2005 Chapelle & Fils Santenay 1er Cru "Beaurepaire"

SKU #1054083

Domaine Chapelle is a family owned domaine, committed to organic viticulture. As Beaurepaire is directly opposite their winery, it was the first vineyard they converted to organic growing. As Jean-Francois Chapelle told me: "As it is directly opposite my window, it was the easiest to keep a very close eye on, as we converted to organic, so naturally we started there." They are now certified organic growers, and have not used herbicides for more than a decade. All harvest is by hand, to preserve the quality of grapes, and the sorting table is prominent in their newly remodeled facility. This is an east-facing vineyard, on a slope, with clay and limestone in the rocky soil. 1/2 of the vineyard is 45 years old, while the other 1/2 was replanted 18 years ago. This wine shows lovely material on the mid-palate, with rich dark fruit and an interesting earthy character. This represents a wonderful value from a terrific vintage, made possible only by our direct import from the producer. (Keith Wollenberg, K&L Burgundy Buyer, 06/09)

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Price: $24.99

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By: Jeremy Bohrer |  K&L Staff Member  |  Review Date: 9/29/2010  | Send Email
Deeply colored and rich with a classic Burgundian earthy character. A great value in Burgundy!

By: Joe Manekin |  K&L Staff Member  |  Review Date: 6/1/2010  | Send Email
Intense, deep red fruit including some pomegranate on the nose and palate. A good mouthful of red burg.

 By: Simple Hedonisms Wine Blog |  Review Date: 10/2/2010 
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thin, acidic and sour. Friend, a former wine buyer and broker agreed. Run. Or dump like I did. Worse next day.

Additional Information:

Varietal:

Pinot Noir

- One of France's most legendary grapes and the grape that earned Burgundy its reputation. The parent of varietals like Pinot Gris/Grigio and Pinot Blanc, Pinot Noir is blue to violet to indigo in color with relatively thin skins, and it is said to have been cultivated in France for more than 2,000 years. At its best, Pinot Noir creates elegant wines that are filled with primary red fruit aromas and flavors while young, revealing with an array of secondary characteristics like earth, smoke, violet, truffle and game with age. The varietal is also known, perhaps better than any, for its ability to translate terroir, or a sense of place. While the best Pinot Noir still comes from Burgundy, it is being produced with increasing success in cooler climates around the world. In France, it is part of the trifecta of grapes that can go into Champagne, and it is also grown in Alsace, Irancy, Jura, Savoie, Lorraine and Sancerre. Outside of France it is produced under the names Pinot Nero and Blauburgunder in Italy's mountainous regions, as Spätburgunder in Germany and as Blauburgunder in Austria. In the US, Pinot Noir has found suitable growing conditions in the cooler parts of California, including Carneros, the Russian River Valley, the Anderson Valley, the Sonoma Coast, Monterey County, the Santa Lucia Highlands and Santa Barbara County, as well as in Oregon's Willamette Valley. In recent years, New Zealand has demonstrated its ability to interpret this hard-to-grow varietal, with successful bottlings coming from careful and attentive growers in Central Otago, Martinborough and Canterbury. Chile is also an up-and-coming region for Pinot Noir, creating fresh, fruit-forward, early-drinking and affordable Pinots from the coastal Casablanca Valley and the Limari Valley.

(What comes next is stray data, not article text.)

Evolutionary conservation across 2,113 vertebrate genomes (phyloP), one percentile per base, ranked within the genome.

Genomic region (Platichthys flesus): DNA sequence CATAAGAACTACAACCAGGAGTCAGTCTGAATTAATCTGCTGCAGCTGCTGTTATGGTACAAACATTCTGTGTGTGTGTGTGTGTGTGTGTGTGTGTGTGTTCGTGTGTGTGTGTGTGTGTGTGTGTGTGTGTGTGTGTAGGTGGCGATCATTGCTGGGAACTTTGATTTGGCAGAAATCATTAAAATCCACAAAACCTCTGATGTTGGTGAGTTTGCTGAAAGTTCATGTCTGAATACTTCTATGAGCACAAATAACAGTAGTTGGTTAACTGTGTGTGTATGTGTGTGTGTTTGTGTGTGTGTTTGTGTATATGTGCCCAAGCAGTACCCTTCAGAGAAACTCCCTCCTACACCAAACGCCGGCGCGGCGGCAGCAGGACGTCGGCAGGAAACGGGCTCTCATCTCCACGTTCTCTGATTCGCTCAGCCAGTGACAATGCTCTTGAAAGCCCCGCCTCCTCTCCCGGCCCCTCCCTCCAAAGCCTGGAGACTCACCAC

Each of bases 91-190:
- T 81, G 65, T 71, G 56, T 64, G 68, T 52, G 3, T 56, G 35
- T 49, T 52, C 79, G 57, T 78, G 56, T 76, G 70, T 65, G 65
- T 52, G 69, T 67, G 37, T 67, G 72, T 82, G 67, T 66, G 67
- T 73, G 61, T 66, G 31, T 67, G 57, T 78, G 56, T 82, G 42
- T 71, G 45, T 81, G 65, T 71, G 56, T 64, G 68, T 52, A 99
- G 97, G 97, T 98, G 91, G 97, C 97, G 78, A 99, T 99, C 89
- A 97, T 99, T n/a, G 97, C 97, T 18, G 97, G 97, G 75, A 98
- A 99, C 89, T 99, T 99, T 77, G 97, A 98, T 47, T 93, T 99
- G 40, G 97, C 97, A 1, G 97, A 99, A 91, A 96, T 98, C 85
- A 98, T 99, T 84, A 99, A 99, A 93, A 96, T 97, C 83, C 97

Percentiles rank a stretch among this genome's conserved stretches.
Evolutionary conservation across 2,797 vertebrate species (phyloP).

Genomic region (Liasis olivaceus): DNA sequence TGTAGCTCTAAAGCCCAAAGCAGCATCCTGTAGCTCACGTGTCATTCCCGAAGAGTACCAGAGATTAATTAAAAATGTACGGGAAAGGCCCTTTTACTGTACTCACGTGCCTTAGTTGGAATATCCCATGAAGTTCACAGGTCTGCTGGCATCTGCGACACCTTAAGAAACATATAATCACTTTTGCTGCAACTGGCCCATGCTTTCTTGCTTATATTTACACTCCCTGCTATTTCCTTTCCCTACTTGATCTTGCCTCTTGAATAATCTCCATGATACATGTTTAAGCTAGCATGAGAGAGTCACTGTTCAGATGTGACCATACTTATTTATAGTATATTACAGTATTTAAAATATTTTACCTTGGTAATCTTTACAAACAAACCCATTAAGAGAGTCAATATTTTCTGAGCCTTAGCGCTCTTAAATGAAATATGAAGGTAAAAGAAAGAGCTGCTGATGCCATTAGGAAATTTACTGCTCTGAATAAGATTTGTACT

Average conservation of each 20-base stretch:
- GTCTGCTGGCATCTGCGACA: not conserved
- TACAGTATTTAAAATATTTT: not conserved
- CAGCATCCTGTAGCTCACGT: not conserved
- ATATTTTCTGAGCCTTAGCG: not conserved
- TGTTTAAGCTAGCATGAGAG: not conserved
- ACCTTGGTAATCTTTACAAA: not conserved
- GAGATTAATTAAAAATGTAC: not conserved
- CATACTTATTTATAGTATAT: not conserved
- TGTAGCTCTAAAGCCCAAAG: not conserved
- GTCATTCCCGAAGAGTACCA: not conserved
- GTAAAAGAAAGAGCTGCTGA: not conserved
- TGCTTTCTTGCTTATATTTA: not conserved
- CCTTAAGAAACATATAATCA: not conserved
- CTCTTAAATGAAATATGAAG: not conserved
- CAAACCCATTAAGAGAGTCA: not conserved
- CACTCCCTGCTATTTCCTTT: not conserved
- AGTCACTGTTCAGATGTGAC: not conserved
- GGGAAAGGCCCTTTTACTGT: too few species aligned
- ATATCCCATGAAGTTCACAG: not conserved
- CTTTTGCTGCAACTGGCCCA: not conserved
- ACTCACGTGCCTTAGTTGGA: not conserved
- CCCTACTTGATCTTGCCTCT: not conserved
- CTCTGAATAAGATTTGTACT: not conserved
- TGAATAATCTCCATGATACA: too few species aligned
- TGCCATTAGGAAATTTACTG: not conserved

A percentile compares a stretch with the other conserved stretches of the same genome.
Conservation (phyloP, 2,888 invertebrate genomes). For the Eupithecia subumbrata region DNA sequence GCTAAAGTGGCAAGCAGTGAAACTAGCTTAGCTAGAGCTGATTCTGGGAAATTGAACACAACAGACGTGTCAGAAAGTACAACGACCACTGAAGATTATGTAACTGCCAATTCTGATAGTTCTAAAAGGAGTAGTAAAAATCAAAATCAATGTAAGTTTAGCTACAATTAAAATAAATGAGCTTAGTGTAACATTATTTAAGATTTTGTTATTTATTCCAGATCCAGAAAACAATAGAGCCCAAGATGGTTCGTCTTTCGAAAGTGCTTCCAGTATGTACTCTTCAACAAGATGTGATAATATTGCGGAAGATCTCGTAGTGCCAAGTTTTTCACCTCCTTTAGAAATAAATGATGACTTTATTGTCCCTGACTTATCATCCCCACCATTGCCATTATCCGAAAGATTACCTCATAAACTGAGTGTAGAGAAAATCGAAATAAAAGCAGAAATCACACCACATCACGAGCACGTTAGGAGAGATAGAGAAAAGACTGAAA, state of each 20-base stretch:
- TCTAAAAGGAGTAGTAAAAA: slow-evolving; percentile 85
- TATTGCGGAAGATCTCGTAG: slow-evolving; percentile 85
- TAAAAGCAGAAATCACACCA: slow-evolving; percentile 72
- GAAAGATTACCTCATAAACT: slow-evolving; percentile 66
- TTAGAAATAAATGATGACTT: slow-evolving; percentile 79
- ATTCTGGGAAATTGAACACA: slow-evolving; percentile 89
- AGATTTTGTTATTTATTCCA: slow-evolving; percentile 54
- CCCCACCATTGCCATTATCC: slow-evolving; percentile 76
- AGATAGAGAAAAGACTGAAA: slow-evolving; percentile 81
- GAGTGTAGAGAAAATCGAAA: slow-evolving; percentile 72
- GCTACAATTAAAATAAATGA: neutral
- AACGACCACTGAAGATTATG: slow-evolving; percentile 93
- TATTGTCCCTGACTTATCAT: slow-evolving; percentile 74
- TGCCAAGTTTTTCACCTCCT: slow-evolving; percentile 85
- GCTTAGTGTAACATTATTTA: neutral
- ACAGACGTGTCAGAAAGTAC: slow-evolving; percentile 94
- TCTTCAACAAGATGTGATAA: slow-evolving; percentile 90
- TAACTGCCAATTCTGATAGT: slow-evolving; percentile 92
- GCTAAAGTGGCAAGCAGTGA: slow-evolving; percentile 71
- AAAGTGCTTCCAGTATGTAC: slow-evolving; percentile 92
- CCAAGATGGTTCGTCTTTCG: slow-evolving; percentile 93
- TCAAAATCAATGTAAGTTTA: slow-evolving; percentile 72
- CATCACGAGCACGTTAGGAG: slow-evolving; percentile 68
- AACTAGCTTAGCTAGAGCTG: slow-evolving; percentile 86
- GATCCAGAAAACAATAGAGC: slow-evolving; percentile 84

Country:

France

- When it comes to wine, France stands alone. No other country can beat it in terms of quality and diversity. And while many of its Region, Bordeaux, Burgundy and Champagne most obviously, produce wine as rare, as sought-after and nearly as expensive as gold, there are just as many obscurities and values to be had from little known appellations throughout the country. To learn everything there is to know about French wine would take a lifetime. To understand and appreciate French wine, one only has to begin tasting them. Click for a list of bestselling items from all of France.
Sub-Region:

Burgundy

- The province of eastern France, famous for its red wines produced from Pinot Noir and its whites produced from Chardonnay. (Small of amounts of Gamay and Aligoté are still grown, although these have to be labeled differently.) The most famous part of the region is known as the Côte d'Or (the Golden Slope). It is divided into the Côte de Beaune, south of the town of Beaune (famous principally for its whites), and the Côte de Nuits, North of Beaune (home of the most famous reds). In addition, the Côte Chalonnaise and the Mâconnais are important wine growing regions, although historically a clear level (or more) below the Côte d'Or. Also include by some are the regions of Chablis and Auxerrois, farther north. View our bestselling Burgundy.
Organic: